I have my doubts about original sin.
Nowadays given the scientific discoveries of how monogenism and the prelapsarian condition are justified.
Doesn’t reading things this way lead to seeing the incarnation as a patch and redemption in an amartiocentric key?
As if sin was heavier than the gift of grace.
How can sin spread through generations?
I look forward to your answer.
1. in the Catechism of the Catholic Church there is the exact doctrine on original sin and the purpose of the Incarnation of Christ.
2. But even before the Catechism of the Catholic Church one cannot forget what Divine Revelation says, which is the very foundation and content of the Church’s teaching.
I will mention only two texts that are fundamental, from which you cannot prescind.
The first is that of Mt 1:21 where the angel tells Joseph the reasons for the Incarnation: “He will save his people from their sins”.
If you want to abstract from this text, you will make many beautiful speeches, but not sufficiently based on Scripture, which is the basis of argument.
The second is taken from two statements found in the first letter of Saint John: “He is the victim of atonement for our sins; not only for our own, but also for those of the whole world” (1 Jn 2:2).
And: “In this lies love: it was not we who loved God, but he who loved us and sent his Son as a victim of atonement for our sins” (1 Jn 4:10).
3. Having said this, we can ask ourselves whether the Incarnation is a patch.
Nowhere in Scripture is the supernatural event of the Incarnation presented with such a crude term – pardon the expression – anywhere.
It seems outrageous just to think of such a thing: God patching up!
The pagan gods, the object of Greek Roman mythology and the fruit of human imagination, did things like this
4. While the doctrine of the Church, founded on Divine Revelation, deepened by the sensus fidei and theological penetration of the Holy Fathers and great Doctors, says so in the Catechism of the Catholic Church:
“But why didn’t God stop the first man from sinning?
Saint Leo the Great answers: “The ineffable grace of Christ has given us better goods than those whose envy the devil had deprived us of” (Sermones, 73, 4).
And Saint Thomas Aquinas: “Nothing opposes the fact that human nature was destined for a higher purpose after sin.
God allows, in fact, that there may be evils to draw from them a greater good.
Hence the saying of Saint Paul: “Where sin abounded, grace abounded” (Rom 5:20).
And the song of the Exultet: “O happy guilt, who has deserved such a great Redeemer!”. (Theological sum III,1,3,ad 3)”. (CCC 412).
5. At the center of Revelation there is not sin, but God, there is Jesus Christ crucified and risen. There is His mercy and grace.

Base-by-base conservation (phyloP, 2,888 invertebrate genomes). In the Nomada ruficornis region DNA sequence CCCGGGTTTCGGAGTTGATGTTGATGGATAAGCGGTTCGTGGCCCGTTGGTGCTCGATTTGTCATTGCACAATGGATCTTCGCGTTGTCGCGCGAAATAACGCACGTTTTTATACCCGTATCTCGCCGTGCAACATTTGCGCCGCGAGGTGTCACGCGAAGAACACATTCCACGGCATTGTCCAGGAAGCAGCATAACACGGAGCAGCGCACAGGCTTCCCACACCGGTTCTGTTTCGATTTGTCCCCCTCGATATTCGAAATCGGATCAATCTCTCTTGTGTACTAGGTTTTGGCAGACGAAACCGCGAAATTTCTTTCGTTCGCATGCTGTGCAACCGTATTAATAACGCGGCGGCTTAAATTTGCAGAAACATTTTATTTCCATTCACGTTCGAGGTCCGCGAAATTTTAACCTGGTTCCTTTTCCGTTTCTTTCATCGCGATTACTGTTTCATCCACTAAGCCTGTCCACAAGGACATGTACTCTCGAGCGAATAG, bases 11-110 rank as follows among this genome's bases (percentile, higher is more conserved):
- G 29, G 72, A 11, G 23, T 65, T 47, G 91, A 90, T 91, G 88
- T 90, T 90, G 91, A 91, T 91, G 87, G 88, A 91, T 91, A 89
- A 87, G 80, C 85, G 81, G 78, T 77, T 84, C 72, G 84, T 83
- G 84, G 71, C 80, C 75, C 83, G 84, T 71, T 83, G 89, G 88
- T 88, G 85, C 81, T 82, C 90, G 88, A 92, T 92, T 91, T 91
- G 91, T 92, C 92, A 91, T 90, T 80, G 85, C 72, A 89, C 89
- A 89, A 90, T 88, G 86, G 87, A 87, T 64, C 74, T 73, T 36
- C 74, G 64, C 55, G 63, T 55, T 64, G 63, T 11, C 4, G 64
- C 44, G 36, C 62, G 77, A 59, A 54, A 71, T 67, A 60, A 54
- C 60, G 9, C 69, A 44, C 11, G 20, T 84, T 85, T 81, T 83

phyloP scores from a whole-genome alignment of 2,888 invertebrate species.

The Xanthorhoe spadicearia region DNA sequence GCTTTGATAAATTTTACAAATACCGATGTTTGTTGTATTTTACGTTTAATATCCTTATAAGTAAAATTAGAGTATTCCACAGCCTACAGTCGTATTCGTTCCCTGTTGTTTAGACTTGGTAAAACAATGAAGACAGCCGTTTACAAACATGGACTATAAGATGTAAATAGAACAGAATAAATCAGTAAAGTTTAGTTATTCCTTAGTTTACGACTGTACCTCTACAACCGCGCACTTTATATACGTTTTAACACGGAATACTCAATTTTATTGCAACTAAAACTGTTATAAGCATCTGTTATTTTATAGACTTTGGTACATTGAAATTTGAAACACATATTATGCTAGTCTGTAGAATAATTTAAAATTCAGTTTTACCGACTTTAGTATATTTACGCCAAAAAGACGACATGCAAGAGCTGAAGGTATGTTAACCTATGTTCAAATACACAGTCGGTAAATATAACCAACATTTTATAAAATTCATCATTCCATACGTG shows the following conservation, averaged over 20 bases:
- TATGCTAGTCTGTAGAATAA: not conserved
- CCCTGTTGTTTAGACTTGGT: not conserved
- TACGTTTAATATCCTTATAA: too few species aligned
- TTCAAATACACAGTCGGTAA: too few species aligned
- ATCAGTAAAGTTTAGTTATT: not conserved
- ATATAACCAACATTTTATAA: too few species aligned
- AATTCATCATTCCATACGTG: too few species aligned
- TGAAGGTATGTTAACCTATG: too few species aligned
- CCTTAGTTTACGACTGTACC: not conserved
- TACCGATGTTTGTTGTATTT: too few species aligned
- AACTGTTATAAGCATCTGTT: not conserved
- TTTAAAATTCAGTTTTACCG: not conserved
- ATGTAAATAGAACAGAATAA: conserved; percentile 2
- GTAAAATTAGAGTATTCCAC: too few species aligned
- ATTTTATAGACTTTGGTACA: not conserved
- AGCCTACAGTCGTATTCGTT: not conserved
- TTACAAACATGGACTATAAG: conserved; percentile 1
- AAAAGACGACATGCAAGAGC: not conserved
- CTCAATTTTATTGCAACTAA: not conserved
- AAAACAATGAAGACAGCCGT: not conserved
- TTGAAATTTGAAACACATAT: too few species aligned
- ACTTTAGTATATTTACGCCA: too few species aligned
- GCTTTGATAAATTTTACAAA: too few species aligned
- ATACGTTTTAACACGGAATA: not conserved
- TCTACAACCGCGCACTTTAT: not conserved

But all this would be incomprehensible to us outside the experience of sin.
You say that the Redemption must not be seen in a loving-centric key (for our visitors: that is, like that reality that puts sin at the center; in Greek sin is said to be loving).
But if the Redemption is redemption, it is redemption from what?
It is ransom from the sin that puts us under the influence of the devil.
It is clear that it is not only ransom from sin and the devil.
It is above all ransom for an even higher goal than that of creation itself.
And that’s what redemption is not a ransom.
But it is certain that the reality of sin is ineliminable by the very concept of Redemption.
6. Finally it is interesting to read what the Catechism of the Catholic Church says about the way in which original sin propagates:
“The transmission of original sin is a mystery we cannot fully understand.
But we know from Revelation that Adam received original holiness and justice not only for himself, but for all human nature: by giving in to the tempter, Adam and Eve commit a personal sin, but this sin affects human nature, which they transmit in a fallen condition.
It is a sin that will be transmitted by propagation to the whole humanity, that is, by the transmission of a human nature deprived of original holiness and justice.
That is why original sin is called “sin” in an analogical way: it is a sin “contracted” and not “committed”, a state and not an act” (CCC 404).
7. I emphasize the CCC’s expression “mystery that we cannot fully understand”.
It is very important to keep in mind. We are in the realm of faith which has as its object “non-evident realities” (Heb 11:1).
We have the certainty of these truths because it is God Himself who reveals them and because “he who believes, has the witness of God within himself” (Heb 11:1).
We have the certainty of these truths because it is God himself who reveals them and because “he who believes has the witness of God within himself” (1 Jn 5:10).
But there remains always the grey area for which man, even once all contradictions within what he believes have been eliminated, must hold hands with God’s hand.
In wishing you from above the best dispositions to let God lead you, I remember you in prayer and I bless you.